Fujitsu Siemens picks Jebel Ali for assembly plant

Fujitsu Siemens has launched a Jebel Ali Free Zone assembly facility. The European IT vendor has partnered with PWC Logistics to set up the assembly plant, which is capable of producing 100,000 business desktop PCs a year.

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By  Stuart Wilson Published  March 20, 2006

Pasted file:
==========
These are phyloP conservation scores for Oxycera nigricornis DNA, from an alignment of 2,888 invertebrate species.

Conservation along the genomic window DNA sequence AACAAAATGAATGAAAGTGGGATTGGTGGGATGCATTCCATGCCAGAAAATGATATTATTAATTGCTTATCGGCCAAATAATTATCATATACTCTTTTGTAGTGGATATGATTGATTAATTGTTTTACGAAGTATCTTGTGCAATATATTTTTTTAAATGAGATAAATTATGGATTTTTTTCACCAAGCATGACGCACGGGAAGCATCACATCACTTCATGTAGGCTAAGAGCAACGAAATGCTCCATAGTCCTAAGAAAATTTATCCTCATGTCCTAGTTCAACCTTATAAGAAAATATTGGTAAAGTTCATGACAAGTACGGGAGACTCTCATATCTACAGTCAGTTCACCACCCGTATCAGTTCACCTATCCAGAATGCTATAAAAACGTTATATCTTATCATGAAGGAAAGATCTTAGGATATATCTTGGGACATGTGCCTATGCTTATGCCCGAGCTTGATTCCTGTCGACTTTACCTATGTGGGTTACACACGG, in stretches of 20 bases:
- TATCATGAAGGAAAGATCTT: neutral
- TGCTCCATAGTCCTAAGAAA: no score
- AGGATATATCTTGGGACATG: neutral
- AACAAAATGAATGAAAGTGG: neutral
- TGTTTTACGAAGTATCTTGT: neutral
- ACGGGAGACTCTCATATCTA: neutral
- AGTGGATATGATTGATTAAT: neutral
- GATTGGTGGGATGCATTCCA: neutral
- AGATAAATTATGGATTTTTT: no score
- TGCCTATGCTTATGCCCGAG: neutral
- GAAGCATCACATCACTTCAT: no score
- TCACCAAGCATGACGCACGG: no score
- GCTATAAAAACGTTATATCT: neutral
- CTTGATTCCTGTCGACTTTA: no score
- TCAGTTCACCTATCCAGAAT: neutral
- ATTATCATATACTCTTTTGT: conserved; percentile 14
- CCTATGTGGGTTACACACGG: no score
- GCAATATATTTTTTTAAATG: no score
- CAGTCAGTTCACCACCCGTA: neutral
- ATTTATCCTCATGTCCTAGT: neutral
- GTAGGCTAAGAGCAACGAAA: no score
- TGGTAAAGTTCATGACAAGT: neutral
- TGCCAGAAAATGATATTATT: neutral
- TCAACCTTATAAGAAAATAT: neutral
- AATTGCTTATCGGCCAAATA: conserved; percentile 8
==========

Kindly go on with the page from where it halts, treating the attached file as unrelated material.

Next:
Fujitsu Siemens has launched a Jebel Ali Free Zone assembly facility. The European IT vendor has partnered with PWC Logistics to set up the assembly plant, which is capable of producing 100,000 business desktop PCs a year. The company had also considered locating the assembly facility in Egypt before eventually deciding on the UAE. “We have been thinking about this for one year,” said Bernd Bischoff, president and CEO at Fujitsu Siemens. “The decision was finally taken for Dubai as the Egyptian government had been pulling back — so there was a little delay. But I think it is not too late; it is a good time to start here and we are optimistic that it will help us to continue our good growth in this region.” Desktop PCs are scheduled to roll off the new assembly line at the beginning of April. Bischoff expects the facility to produce between 40,000 and 50,000 desktops during its first year of operation. Rapid delivery and configuration flexibility were both primary drivers behind Fujitsu Siemens’ decision to finally launch the plant. The vendor claims that its partnership with PWC Logistics will allow it to cut lead times for the delivery of business-focused desktop PCs to large account customers and corporate resellers across the region. The new facility will also allow Middle East customers to take greater advantage of Fujitsu Siemens' build-to-order capabilities through its Made4You configuration solution. “This build-to-order solution is one of the company’s strongest selling points and by including this feature at our assembly plant, we will be in a position to offer our regional customers considerable flexibility in terms of their device configurations within very reasonable delivery times,” said Habib Bouchrara, VP Middle East, Africa and Turkey at Fujitsu Siemens. The Jebel Ali facility is modelled on Fujitsu Siemens’ award winning Augsburg production facility in Germany and houses the same machinery, operating procedures, methodology and quality control as found at the European operation. PWC Logistics assumes responsibility for the delivery of components from Germany to the new plant and will also manage the transportation of finished goods throughout the Middle East. “What we get is a much higher flexibility and faster response time and I think that it is a real competitive advantage that we can ship to our customers within one week, compared to five to six weeks before,” added Bischoff. Fujitsu Siemens Middle East and Africa revenues surged 51% in its last fiscal year to US$103m and Bischoff expects growth rates of between 35% and 40% in fiscal 2006. Fujitsu Siemens’ decision to locate its assembly facility within the Jebel Ali Free Zone is a marked departure from the policy pursued by other A-brand vendors in the region. Many have instead preferred to concentrate their efforts on in-country operations not located within a free zone. HP has a well-established facility in Riyadh, Saudi Arabia, while Acer also recently entered into an assembly partnership in the Kingdom alongside Advanced Electronics Company (AEC). According to rival vendors, Fujitsu Siemens’ decision to locate its facility within Jebel Ali Free Zone means that finished products destined for GCC countries will be subject to a 5% import duty the moment they leave the free zone. Many large public sector tenders in the Middle East — especially in Saudi Arabia — also favour PC vendors physically assembling product in-country.

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